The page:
Today we’re James Bond and investigate how the world works. Well, the world in a slightly smaller scale. On a display. In a game. But nevertheless, we’ll discover awesome stuff which was created by Q. This is related to the Diablo Case but deserves its own paper. It’s all about the rotating sphere you see here:
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I could reveal the identity of Q! It is MikieX! He’s the mastermind behind all this and asked how we think it was done. My guess: Texture animation or a sphere – squeezed like when you press any air out of a ball. Rolling the UVs over the flattened sphere would look “round”.
But that would be too easy for Dr. MikieX! He used shader tech for it. Before we dive into this, some background information:
On the left you see a UV space where normally texture space is associated with a polygon:
It doesn’t matter if the coordinates are called U&V, X&Y, James&Bond or: R and G! Let’s imagine the UV space as colors: The R channel could be used as U coordinate and the G channel as V. If you add a red and a green gradient (both reaching from 0 to 255) you end up with what you can see to the right.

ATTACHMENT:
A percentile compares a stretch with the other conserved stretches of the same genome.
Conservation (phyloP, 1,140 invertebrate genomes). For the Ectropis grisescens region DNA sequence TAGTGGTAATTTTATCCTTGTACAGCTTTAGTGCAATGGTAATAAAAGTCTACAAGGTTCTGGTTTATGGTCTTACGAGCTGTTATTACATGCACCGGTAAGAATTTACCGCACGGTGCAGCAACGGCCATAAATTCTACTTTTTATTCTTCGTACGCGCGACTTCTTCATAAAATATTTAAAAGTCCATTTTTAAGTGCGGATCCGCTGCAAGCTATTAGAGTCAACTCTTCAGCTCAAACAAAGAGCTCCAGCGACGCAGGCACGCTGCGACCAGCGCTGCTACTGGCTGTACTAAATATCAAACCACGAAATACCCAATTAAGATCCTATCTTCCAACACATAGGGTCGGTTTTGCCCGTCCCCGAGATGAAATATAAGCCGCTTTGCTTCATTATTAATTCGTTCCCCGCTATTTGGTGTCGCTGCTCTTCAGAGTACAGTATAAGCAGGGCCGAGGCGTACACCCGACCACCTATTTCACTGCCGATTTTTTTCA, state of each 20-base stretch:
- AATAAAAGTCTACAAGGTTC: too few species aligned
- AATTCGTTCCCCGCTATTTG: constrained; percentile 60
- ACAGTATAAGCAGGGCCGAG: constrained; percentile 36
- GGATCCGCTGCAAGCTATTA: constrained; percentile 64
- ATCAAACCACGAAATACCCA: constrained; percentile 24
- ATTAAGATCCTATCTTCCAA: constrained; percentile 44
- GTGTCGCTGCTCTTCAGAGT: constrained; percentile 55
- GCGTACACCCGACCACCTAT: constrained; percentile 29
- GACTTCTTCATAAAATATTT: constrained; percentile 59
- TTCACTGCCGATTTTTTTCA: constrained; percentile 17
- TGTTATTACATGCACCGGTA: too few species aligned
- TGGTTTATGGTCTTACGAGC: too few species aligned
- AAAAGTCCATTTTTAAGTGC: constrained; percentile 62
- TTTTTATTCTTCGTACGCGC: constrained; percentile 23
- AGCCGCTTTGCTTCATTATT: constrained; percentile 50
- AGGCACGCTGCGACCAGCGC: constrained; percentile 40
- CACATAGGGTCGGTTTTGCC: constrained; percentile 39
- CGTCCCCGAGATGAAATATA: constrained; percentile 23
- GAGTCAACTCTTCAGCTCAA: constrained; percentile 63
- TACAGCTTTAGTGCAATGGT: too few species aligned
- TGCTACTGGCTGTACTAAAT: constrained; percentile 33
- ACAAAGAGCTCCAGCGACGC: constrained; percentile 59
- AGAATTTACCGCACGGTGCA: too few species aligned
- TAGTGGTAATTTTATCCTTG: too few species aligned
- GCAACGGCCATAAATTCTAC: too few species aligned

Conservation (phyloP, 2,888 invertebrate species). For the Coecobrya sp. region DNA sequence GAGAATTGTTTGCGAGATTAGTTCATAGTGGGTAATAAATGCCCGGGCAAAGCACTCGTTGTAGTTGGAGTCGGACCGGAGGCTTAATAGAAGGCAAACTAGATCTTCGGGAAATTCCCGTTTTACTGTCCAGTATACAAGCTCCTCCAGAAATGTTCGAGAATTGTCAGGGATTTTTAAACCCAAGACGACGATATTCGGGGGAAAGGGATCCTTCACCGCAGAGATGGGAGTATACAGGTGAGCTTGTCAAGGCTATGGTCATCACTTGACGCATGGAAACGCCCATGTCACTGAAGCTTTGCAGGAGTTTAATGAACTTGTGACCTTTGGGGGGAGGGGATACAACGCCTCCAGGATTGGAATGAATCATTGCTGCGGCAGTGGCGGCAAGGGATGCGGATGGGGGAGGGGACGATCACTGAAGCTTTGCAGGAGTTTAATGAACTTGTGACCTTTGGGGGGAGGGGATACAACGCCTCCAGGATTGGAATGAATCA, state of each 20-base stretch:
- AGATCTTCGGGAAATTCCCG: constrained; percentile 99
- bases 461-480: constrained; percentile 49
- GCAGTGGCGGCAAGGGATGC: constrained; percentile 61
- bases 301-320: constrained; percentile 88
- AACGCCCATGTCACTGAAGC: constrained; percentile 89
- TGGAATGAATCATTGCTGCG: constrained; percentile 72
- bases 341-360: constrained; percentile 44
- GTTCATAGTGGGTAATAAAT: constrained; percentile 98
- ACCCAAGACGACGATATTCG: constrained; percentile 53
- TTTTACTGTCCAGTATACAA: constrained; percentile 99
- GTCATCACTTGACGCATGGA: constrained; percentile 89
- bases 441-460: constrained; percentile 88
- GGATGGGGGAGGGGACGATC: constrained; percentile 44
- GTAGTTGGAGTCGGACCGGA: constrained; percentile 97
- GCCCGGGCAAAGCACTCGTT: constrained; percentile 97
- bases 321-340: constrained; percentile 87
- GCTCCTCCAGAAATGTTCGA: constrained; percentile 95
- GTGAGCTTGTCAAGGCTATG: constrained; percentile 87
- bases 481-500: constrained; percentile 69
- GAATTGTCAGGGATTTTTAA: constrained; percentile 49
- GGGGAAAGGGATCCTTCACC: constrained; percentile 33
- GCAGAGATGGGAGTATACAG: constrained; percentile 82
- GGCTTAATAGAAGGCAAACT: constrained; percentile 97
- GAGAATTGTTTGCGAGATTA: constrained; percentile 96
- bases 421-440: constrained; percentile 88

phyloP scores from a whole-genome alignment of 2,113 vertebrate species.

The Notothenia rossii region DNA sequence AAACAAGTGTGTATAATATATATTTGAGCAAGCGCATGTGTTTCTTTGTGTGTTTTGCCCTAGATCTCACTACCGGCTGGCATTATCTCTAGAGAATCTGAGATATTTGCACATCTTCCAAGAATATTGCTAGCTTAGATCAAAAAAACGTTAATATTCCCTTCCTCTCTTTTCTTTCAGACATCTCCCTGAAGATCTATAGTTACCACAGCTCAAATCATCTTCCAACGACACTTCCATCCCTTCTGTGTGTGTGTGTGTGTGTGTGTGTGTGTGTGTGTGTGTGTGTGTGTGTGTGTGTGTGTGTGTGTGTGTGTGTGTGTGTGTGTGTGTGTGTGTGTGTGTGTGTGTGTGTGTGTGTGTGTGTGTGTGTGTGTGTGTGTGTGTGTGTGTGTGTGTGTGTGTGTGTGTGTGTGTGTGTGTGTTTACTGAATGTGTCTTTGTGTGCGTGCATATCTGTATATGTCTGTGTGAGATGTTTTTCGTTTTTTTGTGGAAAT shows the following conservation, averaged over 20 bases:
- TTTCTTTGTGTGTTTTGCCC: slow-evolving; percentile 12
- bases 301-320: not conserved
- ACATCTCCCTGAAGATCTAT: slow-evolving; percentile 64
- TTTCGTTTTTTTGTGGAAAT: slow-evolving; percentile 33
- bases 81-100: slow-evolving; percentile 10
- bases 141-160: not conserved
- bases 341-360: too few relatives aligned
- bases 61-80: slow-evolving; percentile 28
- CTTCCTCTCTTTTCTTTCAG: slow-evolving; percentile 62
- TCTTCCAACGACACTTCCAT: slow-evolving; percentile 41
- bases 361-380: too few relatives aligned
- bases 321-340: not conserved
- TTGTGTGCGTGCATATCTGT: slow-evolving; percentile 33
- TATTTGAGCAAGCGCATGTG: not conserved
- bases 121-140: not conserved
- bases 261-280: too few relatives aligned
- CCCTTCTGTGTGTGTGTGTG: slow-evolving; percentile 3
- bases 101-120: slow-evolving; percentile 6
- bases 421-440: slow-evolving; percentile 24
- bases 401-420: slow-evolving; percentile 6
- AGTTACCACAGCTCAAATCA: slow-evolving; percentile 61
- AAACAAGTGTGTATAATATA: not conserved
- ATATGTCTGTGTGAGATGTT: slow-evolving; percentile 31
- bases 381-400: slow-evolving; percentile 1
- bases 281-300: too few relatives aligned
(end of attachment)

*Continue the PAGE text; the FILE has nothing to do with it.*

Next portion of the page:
It means, this time we use colors to associate texture space and positions within the UV space. Of course, your shader has to accept such a texture as UV input. And of course support UV panning for animated results. Here are some examples (top: UV input texture bottom: outcome):
- Just a unmodified UV input texture. Nothing happens.
- Smudged around with Photoshop. The textures “floats” along the smudge.
- A smaller version of the whole UV input texture. It’s a screen-in-screen effect.
- Our goal: a spherical UV input texture. Below you can read more about it.
If you create a sphere in 3Ds Max you already get a perfect UV layout for our purpose. You just have to assign the UV input texture to the sphere and bake “a photo” of it into a texture (the blue plane is my baking plane).
Q: “That’s it, Mr. Bond.”
Of course you should create a black/white mask to cut out the corners of the texture but since we only need the R and G channel, this mask could be stored in the B channel of the texture.
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Important fact (thx to sinistergfx) if you want create the base texture with Photoshop. You have to set the gradient smoothness to 0%. If not, the gradient isn’t linear and this leads to weird stretching artifacts. I made an example how different the texture looks with 100% and 0%:
Thanks to alfalfasprossen for his help when UDK trolled me again.